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As others have correctly pointed out, your current employer must first deregister you from the health insurance etc. If this does not happen and you intend to commence work at your new job, you will be paying double contributions and as already mentioend you will be classed in tax bracket 6 so you will have a lot of stoppages. When your health insurance and all the other organisations discover what has happend, you will have a lot of explaining to do.

 

Regarding the losses incurred by your employer because of you not giving two weeks notice you are on the wrong track. Your employer planned on you working for him/her. If you do not turn up for work your colleagues may have to work overtime to do your work. Also, your employer must look for someone to replace you,  advertise the vacancy, spend time looking for a successful candidate and inviting people to interviews. Drawing up a new contract, obligatory talks with the workers council if you have one. These costs are caused by you if  you break the terms of the contract. Normally, there would be at least a two week notice period to do all these things and usually you would finish on the Friday and the new person would begin on the Monday.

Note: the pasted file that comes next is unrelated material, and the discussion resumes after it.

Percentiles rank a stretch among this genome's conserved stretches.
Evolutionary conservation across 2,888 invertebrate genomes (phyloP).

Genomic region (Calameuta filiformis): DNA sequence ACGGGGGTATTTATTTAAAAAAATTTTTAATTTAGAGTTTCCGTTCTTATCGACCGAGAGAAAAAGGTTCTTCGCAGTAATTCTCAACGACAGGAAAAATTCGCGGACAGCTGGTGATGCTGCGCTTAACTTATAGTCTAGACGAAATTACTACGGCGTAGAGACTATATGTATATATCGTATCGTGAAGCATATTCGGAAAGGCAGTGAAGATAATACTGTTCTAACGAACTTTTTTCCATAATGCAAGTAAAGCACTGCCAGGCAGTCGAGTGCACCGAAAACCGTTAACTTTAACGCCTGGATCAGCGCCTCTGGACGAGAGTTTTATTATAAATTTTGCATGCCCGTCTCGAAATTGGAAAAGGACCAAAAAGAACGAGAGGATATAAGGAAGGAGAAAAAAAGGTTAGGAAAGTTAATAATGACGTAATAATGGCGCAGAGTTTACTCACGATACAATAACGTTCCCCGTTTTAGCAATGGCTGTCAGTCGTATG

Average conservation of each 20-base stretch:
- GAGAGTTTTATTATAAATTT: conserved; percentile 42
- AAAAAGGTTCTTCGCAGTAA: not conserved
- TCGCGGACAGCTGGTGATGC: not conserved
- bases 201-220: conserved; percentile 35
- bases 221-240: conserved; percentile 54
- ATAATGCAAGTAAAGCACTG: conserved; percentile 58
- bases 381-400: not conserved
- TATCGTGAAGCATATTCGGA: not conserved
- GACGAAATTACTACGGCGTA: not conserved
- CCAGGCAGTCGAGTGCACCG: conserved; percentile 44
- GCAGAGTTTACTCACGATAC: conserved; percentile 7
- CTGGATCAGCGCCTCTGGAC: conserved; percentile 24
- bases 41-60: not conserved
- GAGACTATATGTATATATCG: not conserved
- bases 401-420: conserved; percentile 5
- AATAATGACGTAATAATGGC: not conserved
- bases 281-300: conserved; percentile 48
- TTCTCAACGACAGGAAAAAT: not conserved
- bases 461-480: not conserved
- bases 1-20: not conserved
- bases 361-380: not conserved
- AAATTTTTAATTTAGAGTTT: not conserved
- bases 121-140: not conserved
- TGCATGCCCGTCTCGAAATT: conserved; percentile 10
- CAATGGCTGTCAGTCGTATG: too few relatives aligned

Last but not least, in Germany you have to show all your references to all future employers for the whole of your working life. The reason for leaving the company is also stated in every reference. If it is stated that your contract was terminated on xxxx and your leaving date was not within the normal period of notice this will set all alarm bells ringing by future job applications.  BTW: Your employer is legally obliged to give you a reference or an Arbeitsbescheinigung when you leave the company.  

 

 

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Thank you all for the replies. Some were more helpful than others, but I appreciate most who took the time to write. 

In the end I asked my employer to terminate my contract earlier, withiout the two weeks notice. Because I had been working there for just 1,5 months, I figured that I do not need a letter of reference, and that I would be easily replaced. My employer agreed to my request, and in the end all was well.

I did feel bad about it. Even though working there was a bad experience (I had a few issues with my boss), I really did not want to make life difficult for anyone. However, I think I was better off leaving sooner than later.